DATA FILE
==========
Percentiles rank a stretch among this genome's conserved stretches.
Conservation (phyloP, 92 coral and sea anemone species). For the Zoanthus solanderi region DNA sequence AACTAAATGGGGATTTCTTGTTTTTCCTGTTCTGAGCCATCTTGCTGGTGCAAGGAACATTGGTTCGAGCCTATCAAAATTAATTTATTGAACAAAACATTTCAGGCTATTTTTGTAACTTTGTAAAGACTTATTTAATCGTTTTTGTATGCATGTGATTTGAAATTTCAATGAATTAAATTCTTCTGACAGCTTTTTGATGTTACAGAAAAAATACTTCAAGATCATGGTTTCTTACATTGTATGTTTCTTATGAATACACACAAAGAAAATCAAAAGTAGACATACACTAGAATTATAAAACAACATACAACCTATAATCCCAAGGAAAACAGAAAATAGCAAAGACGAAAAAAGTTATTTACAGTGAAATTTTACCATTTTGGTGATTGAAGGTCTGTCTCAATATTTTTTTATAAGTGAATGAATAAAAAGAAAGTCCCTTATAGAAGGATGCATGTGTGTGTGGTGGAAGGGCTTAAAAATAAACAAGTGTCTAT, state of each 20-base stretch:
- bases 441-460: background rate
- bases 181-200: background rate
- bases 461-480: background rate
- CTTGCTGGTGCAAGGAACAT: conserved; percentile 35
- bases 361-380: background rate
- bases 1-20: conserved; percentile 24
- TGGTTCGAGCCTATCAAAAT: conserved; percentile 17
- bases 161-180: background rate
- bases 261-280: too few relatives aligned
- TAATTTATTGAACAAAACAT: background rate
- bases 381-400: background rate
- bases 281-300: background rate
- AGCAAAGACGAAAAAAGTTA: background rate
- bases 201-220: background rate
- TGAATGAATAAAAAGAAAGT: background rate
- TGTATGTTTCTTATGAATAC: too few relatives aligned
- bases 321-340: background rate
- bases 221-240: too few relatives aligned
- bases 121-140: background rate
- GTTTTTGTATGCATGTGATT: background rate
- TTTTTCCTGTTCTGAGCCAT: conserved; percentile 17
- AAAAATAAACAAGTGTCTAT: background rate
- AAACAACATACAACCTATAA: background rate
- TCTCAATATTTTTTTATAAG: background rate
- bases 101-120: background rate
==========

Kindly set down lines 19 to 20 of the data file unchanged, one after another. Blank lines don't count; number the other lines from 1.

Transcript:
- bases 321-340: background rate
- bases 221-240: too few relatives aligned